The atheist bus adverts promise people a worry-free existence if they will only accept that there is "probably" no God. This is not very reassuring in itself - to be free of worry, you would really need to be certain that there is no God - but let that pass.
Who can have a worry-free existence? This was essentially the problem that exercised the Stoics and other ancient philosophers in search of the "Beata vita", the blessed, or calm and contented life. Seneca and others got close when saying that freedom from fear and desire was the key. An ascetical life would free you from the desire that nags and worries. Acceptance of whatever happens will free you from fear.
Without the teaching of Christ, however, this search for the beata vita will be doomed to frustration. At this time of the year, we reflect on the Four Last Things: death, judgement, hell and heaven; exactly those eternal truths that Richard Dawkins and his friends think condemn us all to worry and unhappiness. In fact, they liberate us to enjoy life and life more abundant. By seeing our present lives in the perspective of eternity, we do not solve all our present worries but we are freed from seeing them as final. We are open to a glorious future in which:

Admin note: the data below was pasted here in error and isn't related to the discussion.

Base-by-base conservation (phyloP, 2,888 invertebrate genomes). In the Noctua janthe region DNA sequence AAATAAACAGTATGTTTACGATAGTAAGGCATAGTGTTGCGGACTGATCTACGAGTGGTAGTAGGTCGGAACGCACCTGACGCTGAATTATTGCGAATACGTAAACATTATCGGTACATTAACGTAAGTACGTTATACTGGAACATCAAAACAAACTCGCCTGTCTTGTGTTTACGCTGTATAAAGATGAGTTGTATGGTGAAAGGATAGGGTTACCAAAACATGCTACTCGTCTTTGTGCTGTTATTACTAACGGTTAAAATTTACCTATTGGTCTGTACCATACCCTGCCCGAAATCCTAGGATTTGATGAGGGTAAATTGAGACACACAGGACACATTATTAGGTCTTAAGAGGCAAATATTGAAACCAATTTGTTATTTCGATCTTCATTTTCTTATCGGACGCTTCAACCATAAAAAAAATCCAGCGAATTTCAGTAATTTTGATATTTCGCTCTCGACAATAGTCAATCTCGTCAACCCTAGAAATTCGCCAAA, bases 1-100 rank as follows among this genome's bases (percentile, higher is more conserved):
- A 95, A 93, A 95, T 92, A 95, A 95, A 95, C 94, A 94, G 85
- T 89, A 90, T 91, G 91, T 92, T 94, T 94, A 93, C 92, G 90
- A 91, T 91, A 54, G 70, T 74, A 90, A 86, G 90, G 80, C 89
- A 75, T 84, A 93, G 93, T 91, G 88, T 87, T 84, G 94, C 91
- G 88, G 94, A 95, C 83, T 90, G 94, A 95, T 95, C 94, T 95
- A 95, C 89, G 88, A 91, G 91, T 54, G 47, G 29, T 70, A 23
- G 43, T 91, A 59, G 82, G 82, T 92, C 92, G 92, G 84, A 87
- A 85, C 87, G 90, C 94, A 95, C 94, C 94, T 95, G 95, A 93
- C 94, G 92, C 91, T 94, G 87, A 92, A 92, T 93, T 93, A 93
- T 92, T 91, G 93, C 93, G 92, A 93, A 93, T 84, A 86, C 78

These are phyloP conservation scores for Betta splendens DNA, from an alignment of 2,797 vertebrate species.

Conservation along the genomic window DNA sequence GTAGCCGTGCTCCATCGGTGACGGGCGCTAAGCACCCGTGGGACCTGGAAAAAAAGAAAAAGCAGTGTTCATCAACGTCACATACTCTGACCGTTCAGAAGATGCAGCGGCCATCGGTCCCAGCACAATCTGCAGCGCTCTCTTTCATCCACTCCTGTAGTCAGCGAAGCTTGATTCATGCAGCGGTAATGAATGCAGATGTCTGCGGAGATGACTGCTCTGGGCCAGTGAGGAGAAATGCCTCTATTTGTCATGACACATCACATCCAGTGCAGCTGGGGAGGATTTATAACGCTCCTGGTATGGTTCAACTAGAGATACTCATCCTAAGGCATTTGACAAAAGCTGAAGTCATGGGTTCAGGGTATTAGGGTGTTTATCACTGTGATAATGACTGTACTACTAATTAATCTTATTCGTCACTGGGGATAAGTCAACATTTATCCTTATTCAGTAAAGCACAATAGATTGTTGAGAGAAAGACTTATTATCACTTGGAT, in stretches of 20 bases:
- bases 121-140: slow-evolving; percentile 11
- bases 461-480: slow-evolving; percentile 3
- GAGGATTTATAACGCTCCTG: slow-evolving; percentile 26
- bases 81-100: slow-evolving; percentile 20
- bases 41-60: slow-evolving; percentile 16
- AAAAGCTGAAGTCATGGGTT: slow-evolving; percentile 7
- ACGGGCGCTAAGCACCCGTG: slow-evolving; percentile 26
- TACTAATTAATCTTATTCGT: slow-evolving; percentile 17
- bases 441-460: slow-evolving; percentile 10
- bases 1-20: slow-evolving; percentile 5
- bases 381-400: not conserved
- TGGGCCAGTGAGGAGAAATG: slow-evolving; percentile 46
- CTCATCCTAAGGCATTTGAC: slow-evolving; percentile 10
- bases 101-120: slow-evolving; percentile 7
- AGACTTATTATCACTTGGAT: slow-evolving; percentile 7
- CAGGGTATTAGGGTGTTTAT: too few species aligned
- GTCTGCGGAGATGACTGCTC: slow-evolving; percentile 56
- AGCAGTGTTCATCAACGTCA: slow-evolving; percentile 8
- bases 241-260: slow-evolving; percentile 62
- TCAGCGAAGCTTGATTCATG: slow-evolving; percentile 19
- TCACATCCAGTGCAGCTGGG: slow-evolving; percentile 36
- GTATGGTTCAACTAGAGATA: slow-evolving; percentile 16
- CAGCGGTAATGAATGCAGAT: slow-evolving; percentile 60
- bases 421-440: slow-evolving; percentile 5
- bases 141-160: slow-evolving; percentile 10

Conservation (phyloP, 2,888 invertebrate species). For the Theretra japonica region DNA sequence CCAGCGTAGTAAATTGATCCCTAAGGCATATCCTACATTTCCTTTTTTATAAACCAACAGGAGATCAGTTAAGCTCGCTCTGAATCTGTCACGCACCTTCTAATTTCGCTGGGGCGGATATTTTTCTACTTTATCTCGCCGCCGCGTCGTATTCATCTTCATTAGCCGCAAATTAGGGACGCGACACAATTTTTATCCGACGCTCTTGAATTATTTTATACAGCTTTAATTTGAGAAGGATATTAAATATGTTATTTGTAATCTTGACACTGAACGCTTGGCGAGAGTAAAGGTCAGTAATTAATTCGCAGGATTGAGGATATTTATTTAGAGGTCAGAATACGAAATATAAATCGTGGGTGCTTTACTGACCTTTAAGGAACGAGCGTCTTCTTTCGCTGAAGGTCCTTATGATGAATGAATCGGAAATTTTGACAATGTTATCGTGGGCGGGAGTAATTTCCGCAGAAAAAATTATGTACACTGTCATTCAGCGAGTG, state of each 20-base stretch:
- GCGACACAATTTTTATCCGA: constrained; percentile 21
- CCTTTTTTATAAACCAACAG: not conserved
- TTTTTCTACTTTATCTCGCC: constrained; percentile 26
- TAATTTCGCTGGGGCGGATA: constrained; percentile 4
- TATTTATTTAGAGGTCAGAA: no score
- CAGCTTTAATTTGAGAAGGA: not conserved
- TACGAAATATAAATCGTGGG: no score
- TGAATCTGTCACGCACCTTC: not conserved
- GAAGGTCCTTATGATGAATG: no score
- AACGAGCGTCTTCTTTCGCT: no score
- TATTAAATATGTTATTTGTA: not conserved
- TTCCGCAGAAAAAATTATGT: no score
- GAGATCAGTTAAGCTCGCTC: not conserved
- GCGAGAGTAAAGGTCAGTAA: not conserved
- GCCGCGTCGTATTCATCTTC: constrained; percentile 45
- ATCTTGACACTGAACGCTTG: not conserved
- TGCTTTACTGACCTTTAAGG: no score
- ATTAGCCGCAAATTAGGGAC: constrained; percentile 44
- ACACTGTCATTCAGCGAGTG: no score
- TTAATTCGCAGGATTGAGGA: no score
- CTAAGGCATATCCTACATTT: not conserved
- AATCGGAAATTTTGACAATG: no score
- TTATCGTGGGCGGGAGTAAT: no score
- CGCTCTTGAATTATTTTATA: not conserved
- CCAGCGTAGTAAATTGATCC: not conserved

He will wipe away every tear from their eyes, and death shall be no more, neither shall there be mourning nor crying nor pain any more, for the former things have passed away. (Rev 21.4)In "The God Delusion", Dawkins taunted Christians with the challenge that they should not fear death. Two examples come to mind from England in the reign of Henry VIII. St Thomas More marvelled at how the Carthusian martyrs went to their gruesome deaths at Tyburn singing the psalms as though they were on their way to a wedding.
I also love the story of St John Fisher's final hours in the Tower. On 22 June 1535, when the Lieutenant of the Tower of London came to tell him that he was to be executed that morning, there was this exchange:
‘Well,’ quoth the Bishop, ‘if this be your errand hither, it is no news unto me; I have looked daily for it. I pray you, what is it a’clock?’In other words, "Although I am going to have my head chopped off in a couple of hours, I'm a bit tired and I'd just like to get a little more sleep."
‘It is,’ quoth the Lieutenant, ‘about five.’
‘What time,’ quoth the bishop, ‘must be mine hour to go out hence?’
‘About ten of the clock,’ said the Lieutenant.
‘Well, then,’ quoth the bishop, ‘I pray you, let me sleep an hour or twain. For I may say to you, I slept not much this night, not for fear of death, I tell you, but by reason of my great sickness and weakness.’
Don't worry! Be happy!